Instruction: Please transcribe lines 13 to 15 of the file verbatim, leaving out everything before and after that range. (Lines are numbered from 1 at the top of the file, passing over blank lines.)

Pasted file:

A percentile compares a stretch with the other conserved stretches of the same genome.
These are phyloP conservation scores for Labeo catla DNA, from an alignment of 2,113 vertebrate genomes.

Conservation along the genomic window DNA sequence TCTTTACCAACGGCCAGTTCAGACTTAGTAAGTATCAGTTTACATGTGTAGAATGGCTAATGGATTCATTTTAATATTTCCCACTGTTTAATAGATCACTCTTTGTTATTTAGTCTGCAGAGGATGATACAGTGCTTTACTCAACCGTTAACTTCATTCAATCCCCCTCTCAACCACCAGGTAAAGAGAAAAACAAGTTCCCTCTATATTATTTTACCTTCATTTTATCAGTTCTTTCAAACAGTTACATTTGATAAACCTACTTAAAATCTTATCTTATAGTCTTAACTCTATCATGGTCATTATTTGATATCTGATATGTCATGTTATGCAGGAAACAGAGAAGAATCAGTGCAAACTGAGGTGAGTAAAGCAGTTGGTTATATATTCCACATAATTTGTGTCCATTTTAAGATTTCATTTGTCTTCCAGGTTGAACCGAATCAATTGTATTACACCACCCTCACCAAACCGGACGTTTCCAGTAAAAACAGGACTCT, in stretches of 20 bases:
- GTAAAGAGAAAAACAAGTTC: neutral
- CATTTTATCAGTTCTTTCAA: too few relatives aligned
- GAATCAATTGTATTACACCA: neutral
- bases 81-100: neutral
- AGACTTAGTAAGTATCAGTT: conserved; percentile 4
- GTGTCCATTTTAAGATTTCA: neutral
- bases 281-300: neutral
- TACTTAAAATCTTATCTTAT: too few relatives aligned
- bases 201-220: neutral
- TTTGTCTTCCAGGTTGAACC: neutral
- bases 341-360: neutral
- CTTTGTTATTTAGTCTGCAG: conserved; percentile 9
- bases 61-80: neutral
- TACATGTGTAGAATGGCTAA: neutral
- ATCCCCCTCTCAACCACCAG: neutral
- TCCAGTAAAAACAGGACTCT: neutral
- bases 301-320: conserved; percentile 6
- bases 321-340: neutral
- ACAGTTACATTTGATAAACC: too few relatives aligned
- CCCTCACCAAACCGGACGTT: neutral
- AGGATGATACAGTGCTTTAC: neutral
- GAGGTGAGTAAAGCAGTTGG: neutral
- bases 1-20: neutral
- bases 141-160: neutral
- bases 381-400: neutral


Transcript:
- TTTGTCTTCCAGGTTGAACC: neutral
- bases 341-360: neutral
- CTTTGTTATTTAGTCTGCAG: conserved; percentile 9